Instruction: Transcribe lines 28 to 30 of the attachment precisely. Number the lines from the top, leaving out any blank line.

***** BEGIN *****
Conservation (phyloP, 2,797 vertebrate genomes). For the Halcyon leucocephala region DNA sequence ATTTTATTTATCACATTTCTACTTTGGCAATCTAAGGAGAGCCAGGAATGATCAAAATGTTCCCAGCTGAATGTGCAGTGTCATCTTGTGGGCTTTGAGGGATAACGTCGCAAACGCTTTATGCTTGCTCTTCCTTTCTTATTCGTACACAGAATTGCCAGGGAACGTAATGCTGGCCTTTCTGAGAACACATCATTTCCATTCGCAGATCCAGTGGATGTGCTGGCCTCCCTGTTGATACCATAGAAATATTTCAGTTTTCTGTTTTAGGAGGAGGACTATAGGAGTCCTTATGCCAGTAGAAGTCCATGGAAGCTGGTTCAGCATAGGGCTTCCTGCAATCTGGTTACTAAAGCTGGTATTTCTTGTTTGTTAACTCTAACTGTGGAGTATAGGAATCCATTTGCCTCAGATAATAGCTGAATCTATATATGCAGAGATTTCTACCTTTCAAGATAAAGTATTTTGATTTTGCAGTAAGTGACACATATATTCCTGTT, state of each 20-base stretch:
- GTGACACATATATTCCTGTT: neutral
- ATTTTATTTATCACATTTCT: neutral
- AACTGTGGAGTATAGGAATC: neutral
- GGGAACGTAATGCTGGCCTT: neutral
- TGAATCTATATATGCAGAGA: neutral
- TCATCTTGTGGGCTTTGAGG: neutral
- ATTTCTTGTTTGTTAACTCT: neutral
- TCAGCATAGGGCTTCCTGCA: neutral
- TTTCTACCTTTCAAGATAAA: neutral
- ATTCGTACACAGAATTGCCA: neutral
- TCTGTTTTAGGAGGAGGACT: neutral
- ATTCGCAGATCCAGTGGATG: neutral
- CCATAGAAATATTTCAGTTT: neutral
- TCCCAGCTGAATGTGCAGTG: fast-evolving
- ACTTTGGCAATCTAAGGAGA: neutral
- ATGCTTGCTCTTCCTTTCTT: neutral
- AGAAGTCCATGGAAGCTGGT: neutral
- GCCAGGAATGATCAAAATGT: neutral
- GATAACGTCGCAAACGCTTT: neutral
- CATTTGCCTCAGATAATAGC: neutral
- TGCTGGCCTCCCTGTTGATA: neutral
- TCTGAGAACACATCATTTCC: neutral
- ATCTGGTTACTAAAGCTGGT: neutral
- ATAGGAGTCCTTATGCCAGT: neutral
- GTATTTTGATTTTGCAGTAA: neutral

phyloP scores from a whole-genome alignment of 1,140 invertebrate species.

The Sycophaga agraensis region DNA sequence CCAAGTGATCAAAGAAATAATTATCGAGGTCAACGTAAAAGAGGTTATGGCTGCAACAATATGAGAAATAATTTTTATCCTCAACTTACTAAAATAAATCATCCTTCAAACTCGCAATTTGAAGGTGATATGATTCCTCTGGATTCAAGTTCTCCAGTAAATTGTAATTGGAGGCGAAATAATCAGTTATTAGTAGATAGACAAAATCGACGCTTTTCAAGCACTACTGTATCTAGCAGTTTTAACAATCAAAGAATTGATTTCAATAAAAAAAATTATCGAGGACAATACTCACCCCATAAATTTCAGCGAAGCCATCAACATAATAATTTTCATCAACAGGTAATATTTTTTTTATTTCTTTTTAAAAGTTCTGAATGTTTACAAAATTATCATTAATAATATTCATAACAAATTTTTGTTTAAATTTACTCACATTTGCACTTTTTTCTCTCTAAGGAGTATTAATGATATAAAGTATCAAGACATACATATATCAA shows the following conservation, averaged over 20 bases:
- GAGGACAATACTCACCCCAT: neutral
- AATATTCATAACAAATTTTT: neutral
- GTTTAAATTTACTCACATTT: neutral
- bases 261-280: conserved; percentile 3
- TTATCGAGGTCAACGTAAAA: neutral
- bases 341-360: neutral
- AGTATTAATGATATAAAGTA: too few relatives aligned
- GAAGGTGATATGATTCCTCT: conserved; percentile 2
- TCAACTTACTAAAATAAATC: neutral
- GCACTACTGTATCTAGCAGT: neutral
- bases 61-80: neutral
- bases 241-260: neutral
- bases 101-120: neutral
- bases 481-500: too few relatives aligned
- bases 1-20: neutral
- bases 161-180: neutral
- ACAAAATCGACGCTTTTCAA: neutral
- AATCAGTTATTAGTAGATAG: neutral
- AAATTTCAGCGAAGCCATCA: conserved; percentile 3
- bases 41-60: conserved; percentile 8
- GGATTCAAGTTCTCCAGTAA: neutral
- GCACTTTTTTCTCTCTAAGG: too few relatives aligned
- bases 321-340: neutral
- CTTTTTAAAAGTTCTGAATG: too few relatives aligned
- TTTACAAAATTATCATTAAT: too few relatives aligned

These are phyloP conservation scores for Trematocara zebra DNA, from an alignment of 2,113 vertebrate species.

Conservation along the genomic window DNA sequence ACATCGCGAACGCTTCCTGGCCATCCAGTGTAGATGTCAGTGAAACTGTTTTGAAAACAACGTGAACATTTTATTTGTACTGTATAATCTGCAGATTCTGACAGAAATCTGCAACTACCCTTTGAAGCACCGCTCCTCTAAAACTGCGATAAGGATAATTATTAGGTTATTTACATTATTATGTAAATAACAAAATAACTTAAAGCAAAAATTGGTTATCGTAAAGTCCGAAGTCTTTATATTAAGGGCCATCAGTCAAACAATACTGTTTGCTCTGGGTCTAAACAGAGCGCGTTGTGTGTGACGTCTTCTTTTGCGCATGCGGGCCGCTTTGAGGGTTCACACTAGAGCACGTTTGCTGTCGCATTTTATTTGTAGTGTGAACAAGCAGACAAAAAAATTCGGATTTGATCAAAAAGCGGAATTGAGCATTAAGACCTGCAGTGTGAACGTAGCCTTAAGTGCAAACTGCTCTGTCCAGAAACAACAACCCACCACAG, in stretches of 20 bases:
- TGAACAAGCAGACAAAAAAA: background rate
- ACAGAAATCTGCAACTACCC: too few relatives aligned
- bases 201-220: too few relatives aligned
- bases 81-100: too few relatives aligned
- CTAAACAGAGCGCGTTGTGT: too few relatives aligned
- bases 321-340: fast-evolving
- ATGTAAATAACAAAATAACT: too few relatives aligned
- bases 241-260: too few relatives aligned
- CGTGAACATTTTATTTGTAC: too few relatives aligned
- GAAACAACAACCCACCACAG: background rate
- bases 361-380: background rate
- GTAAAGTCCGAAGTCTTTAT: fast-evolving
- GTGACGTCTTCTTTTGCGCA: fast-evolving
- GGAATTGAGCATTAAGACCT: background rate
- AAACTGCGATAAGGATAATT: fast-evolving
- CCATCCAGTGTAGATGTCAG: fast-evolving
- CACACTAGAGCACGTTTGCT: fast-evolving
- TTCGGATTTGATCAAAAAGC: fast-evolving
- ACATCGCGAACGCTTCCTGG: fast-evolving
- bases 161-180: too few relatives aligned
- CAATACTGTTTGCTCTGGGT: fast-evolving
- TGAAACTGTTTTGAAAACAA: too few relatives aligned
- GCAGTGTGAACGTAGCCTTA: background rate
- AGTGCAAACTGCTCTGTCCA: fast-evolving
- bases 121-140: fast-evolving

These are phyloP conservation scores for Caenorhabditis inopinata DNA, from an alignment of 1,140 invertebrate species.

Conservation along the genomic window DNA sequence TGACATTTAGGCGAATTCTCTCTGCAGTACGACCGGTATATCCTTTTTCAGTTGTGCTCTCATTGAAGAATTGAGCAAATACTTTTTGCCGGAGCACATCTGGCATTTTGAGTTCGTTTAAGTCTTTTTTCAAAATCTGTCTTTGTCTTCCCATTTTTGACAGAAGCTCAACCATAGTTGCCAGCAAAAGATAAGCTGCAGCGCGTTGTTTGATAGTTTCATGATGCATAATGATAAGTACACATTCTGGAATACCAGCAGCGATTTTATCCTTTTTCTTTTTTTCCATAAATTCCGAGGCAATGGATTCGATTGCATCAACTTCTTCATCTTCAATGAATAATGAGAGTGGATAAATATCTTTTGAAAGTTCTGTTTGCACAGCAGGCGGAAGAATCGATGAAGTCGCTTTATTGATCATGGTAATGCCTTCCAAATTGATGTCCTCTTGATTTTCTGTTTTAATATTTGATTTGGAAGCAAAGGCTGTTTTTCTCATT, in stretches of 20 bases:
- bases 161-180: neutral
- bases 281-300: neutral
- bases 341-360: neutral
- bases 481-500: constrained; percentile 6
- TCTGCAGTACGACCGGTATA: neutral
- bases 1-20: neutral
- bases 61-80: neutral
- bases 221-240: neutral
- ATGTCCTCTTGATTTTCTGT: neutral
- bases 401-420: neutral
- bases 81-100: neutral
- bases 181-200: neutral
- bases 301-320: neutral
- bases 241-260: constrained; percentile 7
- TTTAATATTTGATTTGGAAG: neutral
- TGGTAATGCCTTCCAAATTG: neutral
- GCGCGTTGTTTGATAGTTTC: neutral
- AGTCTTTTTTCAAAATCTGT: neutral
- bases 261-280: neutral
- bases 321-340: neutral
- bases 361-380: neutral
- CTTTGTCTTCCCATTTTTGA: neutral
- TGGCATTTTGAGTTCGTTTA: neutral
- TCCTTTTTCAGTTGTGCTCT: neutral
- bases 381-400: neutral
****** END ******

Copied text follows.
The Sycophaga agraensis region DNA sequence CCAAGTGATCAAAGAAATAATTATCGAGGTCAACGTAAAAGAGGTTATGGCTGCAACAATATGAGAAATAATTTTTATCCTCAACTTACTAAAATAAATCATCCTTCAAACTCGCAATTTGAAGGTGATATGATTCCTCTGGATTCAAGTTCTCCAGTAAATTGTAATTGGAGGCGAAATAATCAGTTATTAGTAGATAGACAAAATCGACGCTTTTCAAGCACTACTGTATCTAGCAGTTTTAACAATCAAAGAATTGATTTCAATAAAAAAAATTATCGAGGACAATACTCACCCCATAAATTTCAGCGAAGCCATCAACATAATAATTTTCATCAACAGGTAATATTTTTTTTATTTCTTTTTAAAAGTTCTGAATGTTTACAAAATTATCATTAATAATATTCATAACAAATTTTTGTTTAAATTTACTCACATTTGCACTTTTTTCTCTCTAAGGAGTATTAATGATATAAAGTATCAAGACATACATATATCAA shows the following conservation, averaged over 20 bases:
- GAGGACAATACTCACCCCAT: neutral
- AATATTCATAACAAATTTTT: neutral